How to Eat Avocados

by Melanie Novak

Healthy and tasty, avocados are a key ingredient in guacamole, but they are also delicious on their own. This simple preparation enhances the distinct nutty flavor and appealingly creamy texture of avocados and makes an easy snack or appetizer. Avocados are shaped like a cross between an oval and a pear. They have either glossy, bumpy, very dark skin or smooth, bright green skin. All have large, smooth, almost perfectly spherical pits. The easiest way to remove the pit and the skin, without wasting any of the delicious flesh, is to cut the avocado in half (cutting around the pit), separate the two halves, and scooping of the flesh.

Stand the avocado up on its wider end on the cutting board. Using your knife, cut straight down into the top of the avocado, where the stem was attached. After cutting about an inch or so, you will feel the pit.

Cut down along one side of the avocado, running the edge of the knife along the pit. Pick up the avocado and continue to cut around the pit by rotating the fruit. The goal is to cut the avocado in half around the pit.

Twist the halves, holding one in each hand. They should come apart easily, leaving the pit on one side.

Dislodge and pop out the pit with a spoon. Discard the pit.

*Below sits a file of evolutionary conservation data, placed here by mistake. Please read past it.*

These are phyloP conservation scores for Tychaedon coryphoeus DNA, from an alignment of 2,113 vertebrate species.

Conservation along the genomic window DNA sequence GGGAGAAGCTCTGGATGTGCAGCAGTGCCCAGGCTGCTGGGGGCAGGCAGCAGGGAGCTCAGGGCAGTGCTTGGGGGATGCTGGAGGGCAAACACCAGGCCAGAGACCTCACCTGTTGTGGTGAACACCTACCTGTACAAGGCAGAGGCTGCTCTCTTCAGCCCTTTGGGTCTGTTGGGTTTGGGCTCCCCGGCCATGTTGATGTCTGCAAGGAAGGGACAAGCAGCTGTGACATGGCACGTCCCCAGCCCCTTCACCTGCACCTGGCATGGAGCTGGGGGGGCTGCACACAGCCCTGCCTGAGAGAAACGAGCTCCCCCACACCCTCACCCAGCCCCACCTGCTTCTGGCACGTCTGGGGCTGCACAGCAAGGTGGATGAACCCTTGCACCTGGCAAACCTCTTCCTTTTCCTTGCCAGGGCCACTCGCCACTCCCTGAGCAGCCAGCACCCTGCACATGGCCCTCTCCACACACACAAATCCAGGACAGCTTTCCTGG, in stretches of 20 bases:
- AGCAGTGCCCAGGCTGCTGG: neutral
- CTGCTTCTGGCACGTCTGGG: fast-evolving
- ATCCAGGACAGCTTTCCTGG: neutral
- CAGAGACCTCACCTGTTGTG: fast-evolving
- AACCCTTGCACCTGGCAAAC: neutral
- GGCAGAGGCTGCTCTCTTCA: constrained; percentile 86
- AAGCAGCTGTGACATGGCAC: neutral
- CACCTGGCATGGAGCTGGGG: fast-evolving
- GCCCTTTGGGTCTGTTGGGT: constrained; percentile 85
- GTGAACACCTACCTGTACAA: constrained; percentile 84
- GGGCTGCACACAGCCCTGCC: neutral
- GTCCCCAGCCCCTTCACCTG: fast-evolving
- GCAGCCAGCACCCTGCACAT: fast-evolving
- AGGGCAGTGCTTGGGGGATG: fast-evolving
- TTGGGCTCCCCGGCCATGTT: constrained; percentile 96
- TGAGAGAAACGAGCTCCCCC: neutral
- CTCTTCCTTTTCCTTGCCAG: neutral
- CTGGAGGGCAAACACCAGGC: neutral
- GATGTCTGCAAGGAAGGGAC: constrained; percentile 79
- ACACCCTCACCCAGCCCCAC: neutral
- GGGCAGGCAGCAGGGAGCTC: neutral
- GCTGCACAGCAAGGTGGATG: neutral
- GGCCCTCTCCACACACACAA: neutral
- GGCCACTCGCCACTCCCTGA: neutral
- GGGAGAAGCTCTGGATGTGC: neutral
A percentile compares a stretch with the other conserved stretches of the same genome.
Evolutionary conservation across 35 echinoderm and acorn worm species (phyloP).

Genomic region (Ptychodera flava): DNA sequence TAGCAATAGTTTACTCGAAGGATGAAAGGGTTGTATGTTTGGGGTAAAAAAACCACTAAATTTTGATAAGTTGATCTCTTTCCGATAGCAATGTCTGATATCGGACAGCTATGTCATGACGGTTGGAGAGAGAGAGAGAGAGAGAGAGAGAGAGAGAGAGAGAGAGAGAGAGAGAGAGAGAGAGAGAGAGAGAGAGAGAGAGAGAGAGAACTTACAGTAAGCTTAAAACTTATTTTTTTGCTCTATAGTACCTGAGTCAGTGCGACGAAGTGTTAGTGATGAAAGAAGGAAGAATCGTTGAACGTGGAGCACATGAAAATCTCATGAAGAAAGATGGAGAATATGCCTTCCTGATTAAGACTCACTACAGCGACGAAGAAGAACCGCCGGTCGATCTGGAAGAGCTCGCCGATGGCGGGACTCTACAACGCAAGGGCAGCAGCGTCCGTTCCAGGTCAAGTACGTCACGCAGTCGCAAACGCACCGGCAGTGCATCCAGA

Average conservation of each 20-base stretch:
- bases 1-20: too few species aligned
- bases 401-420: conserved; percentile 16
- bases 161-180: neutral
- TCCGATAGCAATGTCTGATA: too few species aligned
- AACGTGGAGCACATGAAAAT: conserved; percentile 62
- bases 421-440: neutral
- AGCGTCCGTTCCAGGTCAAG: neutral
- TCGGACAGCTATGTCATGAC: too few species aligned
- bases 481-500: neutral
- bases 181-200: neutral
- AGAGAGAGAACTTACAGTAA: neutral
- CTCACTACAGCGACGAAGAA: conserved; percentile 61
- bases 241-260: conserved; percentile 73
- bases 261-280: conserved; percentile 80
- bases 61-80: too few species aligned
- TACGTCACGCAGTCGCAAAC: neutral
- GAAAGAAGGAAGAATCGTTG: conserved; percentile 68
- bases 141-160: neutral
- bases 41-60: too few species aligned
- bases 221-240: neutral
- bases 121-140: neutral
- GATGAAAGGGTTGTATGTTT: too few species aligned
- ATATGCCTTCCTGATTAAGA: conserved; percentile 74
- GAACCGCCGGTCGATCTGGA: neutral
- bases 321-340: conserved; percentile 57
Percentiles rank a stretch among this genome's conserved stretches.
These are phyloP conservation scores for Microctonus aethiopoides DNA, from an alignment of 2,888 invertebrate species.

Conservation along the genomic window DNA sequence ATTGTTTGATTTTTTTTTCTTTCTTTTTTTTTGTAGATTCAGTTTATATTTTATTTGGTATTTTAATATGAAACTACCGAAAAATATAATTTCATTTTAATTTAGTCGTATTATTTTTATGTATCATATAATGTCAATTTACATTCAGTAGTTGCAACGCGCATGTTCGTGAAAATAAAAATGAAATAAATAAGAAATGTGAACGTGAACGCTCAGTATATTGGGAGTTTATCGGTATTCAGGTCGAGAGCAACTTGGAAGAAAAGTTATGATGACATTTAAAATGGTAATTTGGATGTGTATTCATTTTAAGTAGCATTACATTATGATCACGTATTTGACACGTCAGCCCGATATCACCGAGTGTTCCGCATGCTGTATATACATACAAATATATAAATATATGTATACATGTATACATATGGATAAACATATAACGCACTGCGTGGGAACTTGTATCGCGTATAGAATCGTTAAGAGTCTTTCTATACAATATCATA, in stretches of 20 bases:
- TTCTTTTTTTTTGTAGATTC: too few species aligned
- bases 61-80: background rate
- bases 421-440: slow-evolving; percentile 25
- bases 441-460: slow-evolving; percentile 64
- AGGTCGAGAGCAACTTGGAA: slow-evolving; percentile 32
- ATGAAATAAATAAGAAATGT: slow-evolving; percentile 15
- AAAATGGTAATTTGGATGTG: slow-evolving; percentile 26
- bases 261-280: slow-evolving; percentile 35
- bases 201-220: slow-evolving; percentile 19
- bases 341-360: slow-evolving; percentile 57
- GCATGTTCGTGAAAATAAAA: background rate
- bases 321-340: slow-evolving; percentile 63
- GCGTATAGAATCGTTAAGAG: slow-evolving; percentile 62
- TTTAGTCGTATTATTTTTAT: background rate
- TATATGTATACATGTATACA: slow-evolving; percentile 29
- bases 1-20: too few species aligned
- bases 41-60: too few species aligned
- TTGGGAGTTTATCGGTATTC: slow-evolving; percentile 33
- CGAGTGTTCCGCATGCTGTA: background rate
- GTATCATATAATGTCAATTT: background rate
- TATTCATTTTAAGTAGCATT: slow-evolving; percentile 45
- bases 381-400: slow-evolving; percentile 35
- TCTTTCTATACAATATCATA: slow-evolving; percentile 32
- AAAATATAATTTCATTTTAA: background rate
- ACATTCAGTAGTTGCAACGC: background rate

Pick up one half of the avocado and slice vertical lines into the flesh, about 1 centimeter apart. You want to cut through all of the flesh, but not the skin. Then slice across the lines, creating a cross-hatch pattern. Cut the other half the same way.

Place the avocados cut side up on a plate, like boats. Sprinkle with salt and pepper.

Scoop out the square chunks with a spoon to eat.


  • An avocado is ripe when it is just slightly soft. Unripe avocados are rock-hard, and overly ripe avocados are too mushy to be eaten this way—use them for guacamole instead.

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About the Author

Melanie Novak has been a writer and editor for more than 10 years and holds a master's in journalism and a bachelor's in comparative literature. Her work has appeared in numerous regional and national publications. She writes mainly about music, medicine, house and garden, environmental issues and design.